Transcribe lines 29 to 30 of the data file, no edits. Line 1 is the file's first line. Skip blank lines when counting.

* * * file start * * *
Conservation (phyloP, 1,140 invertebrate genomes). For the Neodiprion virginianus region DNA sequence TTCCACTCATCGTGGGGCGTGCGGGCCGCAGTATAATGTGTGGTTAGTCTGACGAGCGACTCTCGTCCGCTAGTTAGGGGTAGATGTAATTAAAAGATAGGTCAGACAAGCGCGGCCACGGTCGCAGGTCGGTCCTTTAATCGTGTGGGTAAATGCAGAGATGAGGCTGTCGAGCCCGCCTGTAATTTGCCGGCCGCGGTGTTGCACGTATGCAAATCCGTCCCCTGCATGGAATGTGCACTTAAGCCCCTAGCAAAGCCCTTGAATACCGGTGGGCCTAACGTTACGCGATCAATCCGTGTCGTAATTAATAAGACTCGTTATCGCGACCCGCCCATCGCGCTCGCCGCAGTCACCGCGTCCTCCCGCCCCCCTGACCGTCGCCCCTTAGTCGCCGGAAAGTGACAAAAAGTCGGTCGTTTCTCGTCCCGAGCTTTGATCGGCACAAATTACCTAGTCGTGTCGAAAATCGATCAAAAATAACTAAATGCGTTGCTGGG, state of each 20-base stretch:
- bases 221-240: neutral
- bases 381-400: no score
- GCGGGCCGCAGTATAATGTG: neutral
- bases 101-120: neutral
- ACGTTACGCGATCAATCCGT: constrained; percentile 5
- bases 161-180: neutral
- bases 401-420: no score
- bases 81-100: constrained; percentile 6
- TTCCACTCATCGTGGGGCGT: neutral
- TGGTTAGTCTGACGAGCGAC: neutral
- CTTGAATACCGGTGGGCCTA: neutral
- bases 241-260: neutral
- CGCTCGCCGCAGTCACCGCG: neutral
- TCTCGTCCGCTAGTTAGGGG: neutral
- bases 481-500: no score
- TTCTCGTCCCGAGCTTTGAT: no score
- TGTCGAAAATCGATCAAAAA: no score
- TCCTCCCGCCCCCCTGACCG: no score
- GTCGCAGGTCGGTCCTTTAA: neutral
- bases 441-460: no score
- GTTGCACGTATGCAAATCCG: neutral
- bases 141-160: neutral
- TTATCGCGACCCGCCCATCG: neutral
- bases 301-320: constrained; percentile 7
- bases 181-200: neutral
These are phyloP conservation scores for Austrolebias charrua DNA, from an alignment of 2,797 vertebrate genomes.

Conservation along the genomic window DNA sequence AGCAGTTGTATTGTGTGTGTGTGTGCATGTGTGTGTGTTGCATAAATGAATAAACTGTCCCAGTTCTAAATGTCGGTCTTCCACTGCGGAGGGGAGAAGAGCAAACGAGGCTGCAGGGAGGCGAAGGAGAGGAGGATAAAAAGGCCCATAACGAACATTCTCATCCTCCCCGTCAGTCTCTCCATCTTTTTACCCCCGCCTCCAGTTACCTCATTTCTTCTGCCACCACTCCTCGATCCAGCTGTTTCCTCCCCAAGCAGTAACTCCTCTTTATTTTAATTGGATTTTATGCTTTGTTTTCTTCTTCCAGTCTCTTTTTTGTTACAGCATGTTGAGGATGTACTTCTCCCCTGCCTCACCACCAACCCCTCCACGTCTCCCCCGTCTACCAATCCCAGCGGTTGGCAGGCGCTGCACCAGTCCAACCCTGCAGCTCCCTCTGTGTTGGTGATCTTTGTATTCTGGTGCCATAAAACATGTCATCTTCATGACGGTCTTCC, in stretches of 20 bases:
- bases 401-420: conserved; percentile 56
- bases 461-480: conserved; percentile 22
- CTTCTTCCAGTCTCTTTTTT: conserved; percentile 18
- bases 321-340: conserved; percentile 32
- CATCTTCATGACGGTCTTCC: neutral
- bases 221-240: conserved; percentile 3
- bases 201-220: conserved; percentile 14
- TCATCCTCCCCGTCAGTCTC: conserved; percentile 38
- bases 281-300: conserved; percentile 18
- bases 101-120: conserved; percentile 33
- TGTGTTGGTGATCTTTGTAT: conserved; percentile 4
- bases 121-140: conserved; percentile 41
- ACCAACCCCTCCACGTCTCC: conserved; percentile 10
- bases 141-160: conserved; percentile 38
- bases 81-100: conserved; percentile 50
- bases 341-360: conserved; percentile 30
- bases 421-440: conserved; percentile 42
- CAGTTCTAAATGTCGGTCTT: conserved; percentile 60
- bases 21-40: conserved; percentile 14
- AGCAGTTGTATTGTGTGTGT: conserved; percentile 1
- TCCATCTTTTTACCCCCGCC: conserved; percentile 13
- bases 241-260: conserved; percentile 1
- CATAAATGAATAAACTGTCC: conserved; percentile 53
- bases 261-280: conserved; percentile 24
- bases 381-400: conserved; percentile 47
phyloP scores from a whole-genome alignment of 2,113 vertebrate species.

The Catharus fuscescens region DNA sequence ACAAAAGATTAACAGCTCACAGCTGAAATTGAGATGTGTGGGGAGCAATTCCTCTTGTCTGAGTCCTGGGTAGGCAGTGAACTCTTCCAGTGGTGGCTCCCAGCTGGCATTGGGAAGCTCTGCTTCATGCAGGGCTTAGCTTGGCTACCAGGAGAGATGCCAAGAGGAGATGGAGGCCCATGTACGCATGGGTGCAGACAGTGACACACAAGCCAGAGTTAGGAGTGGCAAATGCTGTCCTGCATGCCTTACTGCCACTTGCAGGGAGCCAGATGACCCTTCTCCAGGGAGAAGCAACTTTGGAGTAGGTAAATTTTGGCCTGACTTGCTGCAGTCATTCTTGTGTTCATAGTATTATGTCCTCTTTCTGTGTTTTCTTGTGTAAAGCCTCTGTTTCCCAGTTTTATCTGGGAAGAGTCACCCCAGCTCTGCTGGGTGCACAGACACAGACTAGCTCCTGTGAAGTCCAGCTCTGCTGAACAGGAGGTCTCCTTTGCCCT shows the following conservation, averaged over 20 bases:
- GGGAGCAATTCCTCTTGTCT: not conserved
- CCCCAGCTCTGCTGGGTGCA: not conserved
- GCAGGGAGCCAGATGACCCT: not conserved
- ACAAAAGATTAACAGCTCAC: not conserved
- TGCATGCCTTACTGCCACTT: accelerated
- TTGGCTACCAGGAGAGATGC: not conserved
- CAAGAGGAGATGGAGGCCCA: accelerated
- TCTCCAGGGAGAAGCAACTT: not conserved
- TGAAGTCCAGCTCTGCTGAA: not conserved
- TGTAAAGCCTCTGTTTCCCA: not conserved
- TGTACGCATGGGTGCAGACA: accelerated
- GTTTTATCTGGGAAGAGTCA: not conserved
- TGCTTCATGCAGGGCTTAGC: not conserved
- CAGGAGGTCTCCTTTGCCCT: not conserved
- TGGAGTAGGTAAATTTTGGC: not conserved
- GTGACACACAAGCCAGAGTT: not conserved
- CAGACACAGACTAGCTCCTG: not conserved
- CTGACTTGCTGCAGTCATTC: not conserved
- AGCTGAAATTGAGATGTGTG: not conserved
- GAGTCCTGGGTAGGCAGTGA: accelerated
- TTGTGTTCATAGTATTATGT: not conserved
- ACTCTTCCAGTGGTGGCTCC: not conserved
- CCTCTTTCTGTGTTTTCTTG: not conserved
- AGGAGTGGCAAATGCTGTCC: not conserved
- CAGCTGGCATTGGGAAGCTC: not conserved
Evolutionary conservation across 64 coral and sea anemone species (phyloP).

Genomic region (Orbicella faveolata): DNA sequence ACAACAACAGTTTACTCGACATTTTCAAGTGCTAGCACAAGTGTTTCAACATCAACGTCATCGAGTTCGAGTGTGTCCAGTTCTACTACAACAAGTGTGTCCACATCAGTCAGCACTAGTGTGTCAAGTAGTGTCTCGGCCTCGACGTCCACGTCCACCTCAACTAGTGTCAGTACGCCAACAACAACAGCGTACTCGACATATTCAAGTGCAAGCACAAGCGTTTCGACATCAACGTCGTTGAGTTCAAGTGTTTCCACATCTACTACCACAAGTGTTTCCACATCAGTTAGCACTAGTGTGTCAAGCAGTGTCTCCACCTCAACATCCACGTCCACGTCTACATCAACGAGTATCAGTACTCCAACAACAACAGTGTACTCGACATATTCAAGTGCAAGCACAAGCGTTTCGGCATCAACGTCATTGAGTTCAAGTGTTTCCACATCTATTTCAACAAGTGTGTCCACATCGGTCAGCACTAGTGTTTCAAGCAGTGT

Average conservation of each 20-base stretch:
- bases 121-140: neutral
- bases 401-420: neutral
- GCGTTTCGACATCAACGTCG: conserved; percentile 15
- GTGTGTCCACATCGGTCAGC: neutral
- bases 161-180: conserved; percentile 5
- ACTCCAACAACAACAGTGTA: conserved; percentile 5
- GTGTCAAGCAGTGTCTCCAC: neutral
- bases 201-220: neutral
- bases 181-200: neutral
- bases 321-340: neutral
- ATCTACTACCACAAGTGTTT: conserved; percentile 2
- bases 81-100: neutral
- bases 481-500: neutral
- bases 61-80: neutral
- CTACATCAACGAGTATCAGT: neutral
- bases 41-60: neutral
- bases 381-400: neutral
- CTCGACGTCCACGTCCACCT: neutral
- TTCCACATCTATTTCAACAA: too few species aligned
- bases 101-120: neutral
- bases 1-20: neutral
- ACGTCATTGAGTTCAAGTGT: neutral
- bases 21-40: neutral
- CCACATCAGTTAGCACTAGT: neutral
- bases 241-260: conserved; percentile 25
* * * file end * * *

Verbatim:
- bases 401-420: conserved; percentile 56
- bases 461-480: conserved; percentile 22